Issued by the International Maxi Association on 05/09/2023
After a near perfect opening to the Maxi Yacht Rolex Cup, day two was more challenging. Conditions had dropped to a 20 knot northerly come start time, but there had been big onshore breeze overnight and a left-over sea state remained, made more lumpy by waves bouncing back off the rocky shoreline.
The Maxi Yacht Rolex Cup is organised by the Yacht Club Costa Smeralda in conjunction with the International Maxi Association (IMA) and is the penultimate event in the IMA’s Mediterranean Maxi Inshore Challenge.
In the bigger conditions, all classes sailed coastal courses longer than yesterday’s. This comprised a beat followed by a run south around Mortorio and Soffi, then back northwest to the sanctity, flat water and reduced wind of ‘Bomb Alley’ rounding La Maddalena and on to another downwind. The Maxi Multihulls, Maxi A and B sailed a 46.5 mile version of this, while the Super Maxis and Js sailed 42.5 miles and Maxi C 38.5 miles (the class names are explained below).
In Maxi C, there has been slight upset. Last year Jean-Pierre Barjon’s 65ft Spirit of Lorina may have won the IMA’s Mediterranean Maxi Offshore Challenge but in Sardinia finished half way up the leaderboard in her class. Today she won her second consecutive race and by no small margin –13 minutes 28 second ahead of Riccardo De Michele’s 78 footer H20, which won straight bullets last year.
The French boat may be more optimised for offshores, but now does well inshore too: “Today we had perfect conditions,” said boat captain Benjamin Enon. “We’ve learned to handle this boat in the last year and a half and it is paying off. Yesterday and today were more breezy and we know our boat goes downwind better than some boats like Wallyño. We will see in the next days when it will be lighter…”
Astern, H20 scored two seconds and in third is Aldo Parisotto’s Oscar 3. Today former IMA President Thomas Bscher didn’t compete on his Baltic 68 Café Racer Open Season, nor did Tara Getty’s S&S classic Baruna of 1938. Maxi C was already two light after Dario Castiglia’s Baltic 65 Re/Max One 2 was put out of the regatta yesterday after she struck a rock by La Maddalena at around 12 knots. Sadly Luigi Sala’s Yoru was close behind at the time and, despite taking avoiding action, was unable to avoid ramming her stern, which holed her low down on the port side of her bow.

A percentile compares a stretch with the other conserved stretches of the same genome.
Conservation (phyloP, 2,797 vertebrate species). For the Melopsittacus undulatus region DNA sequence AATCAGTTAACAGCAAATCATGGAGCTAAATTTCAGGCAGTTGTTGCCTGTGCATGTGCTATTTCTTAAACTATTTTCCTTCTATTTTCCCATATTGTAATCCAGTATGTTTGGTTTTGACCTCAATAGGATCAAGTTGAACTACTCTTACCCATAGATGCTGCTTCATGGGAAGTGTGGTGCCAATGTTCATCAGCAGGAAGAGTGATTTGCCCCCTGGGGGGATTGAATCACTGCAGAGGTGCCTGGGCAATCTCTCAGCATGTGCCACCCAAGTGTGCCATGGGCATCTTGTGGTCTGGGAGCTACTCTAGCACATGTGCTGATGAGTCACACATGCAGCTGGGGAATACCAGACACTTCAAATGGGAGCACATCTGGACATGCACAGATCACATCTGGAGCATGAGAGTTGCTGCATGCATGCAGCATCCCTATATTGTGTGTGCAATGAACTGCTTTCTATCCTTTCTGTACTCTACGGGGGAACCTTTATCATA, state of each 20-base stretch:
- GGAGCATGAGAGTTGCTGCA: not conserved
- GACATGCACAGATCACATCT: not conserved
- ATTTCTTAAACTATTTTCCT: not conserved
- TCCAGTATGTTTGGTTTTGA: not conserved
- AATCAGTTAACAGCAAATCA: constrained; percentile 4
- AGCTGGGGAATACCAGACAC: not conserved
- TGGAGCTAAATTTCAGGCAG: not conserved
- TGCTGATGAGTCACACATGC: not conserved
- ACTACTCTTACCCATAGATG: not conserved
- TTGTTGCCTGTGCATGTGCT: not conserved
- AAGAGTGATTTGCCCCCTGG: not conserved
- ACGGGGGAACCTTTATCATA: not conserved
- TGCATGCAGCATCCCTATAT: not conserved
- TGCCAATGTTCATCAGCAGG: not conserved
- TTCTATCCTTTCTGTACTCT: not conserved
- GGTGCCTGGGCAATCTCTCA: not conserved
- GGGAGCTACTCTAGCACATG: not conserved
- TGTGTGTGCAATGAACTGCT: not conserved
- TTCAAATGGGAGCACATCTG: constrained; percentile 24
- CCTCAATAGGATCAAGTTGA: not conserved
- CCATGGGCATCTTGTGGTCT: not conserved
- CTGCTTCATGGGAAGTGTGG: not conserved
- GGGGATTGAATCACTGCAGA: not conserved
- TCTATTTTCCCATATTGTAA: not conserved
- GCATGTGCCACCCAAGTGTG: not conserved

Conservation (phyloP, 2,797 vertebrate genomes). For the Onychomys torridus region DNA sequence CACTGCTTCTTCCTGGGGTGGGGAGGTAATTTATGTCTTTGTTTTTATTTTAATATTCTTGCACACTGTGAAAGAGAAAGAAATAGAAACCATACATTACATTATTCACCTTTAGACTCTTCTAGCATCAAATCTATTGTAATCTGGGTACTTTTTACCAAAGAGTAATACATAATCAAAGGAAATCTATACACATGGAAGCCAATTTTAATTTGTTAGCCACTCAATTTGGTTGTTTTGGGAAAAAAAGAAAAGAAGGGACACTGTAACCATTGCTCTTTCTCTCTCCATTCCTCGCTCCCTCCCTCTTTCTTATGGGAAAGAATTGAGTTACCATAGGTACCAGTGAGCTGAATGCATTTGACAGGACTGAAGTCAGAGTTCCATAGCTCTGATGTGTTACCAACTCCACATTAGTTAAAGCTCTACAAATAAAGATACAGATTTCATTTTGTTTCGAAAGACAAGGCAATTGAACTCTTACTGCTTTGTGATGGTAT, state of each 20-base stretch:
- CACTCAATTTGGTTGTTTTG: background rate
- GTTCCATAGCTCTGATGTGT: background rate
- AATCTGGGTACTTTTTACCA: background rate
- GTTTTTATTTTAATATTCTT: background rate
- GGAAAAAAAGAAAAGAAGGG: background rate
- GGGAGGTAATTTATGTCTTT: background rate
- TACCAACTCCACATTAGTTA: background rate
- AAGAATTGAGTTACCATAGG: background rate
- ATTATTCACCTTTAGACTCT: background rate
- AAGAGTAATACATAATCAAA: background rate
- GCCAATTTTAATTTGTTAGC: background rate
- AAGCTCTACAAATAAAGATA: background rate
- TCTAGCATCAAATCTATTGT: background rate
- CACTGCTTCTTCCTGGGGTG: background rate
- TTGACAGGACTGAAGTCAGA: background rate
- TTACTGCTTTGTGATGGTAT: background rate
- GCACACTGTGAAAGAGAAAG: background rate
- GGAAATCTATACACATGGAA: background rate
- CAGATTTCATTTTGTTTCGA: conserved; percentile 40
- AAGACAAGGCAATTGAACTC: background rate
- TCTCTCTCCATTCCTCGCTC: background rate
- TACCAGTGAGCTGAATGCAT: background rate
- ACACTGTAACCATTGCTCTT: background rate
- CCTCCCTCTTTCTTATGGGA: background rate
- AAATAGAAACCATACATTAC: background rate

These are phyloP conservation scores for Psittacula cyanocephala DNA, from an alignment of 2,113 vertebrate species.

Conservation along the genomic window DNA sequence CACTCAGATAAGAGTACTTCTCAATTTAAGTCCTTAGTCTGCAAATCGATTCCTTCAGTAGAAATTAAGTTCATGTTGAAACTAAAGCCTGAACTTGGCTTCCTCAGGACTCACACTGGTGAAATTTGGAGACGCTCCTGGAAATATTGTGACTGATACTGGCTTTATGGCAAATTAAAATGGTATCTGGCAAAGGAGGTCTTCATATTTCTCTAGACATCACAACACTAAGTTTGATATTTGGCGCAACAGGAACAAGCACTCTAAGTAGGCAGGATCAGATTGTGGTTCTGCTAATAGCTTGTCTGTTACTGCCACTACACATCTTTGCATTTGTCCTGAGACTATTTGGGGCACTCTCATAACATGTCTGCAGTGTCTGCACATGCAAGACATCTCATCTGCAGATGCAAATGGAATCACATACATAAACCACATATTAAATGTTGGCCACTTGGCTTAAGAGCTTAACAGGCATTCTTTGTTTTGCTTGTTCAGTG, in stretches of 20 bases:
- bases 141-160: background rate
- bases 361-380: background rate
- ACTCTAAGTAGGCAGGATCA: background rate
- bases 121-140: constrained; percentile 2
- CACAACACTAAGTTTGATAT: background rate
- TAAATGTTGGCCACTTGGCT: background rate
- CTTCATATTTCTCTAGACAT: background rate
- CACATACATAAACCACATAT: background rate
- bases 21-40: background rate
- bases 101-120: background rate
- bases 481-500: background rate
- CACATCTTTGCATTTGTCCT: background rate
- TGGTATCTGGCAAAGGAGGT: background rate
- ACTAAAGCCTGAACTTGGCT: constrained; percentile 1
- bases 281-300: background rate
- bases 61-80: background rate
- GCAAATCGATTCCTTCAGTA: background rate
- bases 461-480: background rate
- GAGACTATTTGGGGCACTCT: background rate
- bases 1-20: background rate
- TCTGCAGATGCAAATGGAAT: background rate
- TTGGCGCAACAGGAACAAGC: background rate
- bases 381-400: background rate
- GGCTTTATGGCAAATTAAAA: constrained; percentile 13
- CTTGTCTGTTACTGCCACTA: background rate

Enjoying an even better scoreline is the Swedish-owned Svea in the J Class which won both yesterday’s windward-leewards and today’s coastal. Topaz retired after blowing up two kites leaving Svea and Velsheda to match race.
“We had a good race,” said Svea tactician Bouwe Bekking. “We were lucky with the start: Velsheda was coming close to us and Topaz tacked early and were under layline. Downwind the breeze dropped to 12 knots and we had our S4 up, which was not ideal, but if you have a light A-sail up there is so much power on these boats that sails can explode.
“Upwind, around the islands we just controlled them and going through Bomb Alley we set our kite five minutes before them and made a nice gain, but they came back into us again.”
There was delight for Pier Luigi Loro Piana on his Club Swan 80 My Song which won Maxi A. Fastest around the course for a second day was Roberto Lacorte’s Flying Nikka in 2 hours 55 minutes 56 seconds while first non-flying maxi home was Peter Harburg’s 100ft Black Jack in 3 hours 21 minutes and 40 seconds. Yesterday’s Maxi A IRC corrected time winner Leopard 3 was second after David M Leuschen and Chris Flowers’ Galateia and Sir Lindsay Owen-Jones’ Magic Carpet Cubed both blew up kites. EWOL Way of Life retired after she broke her mainsail headboard.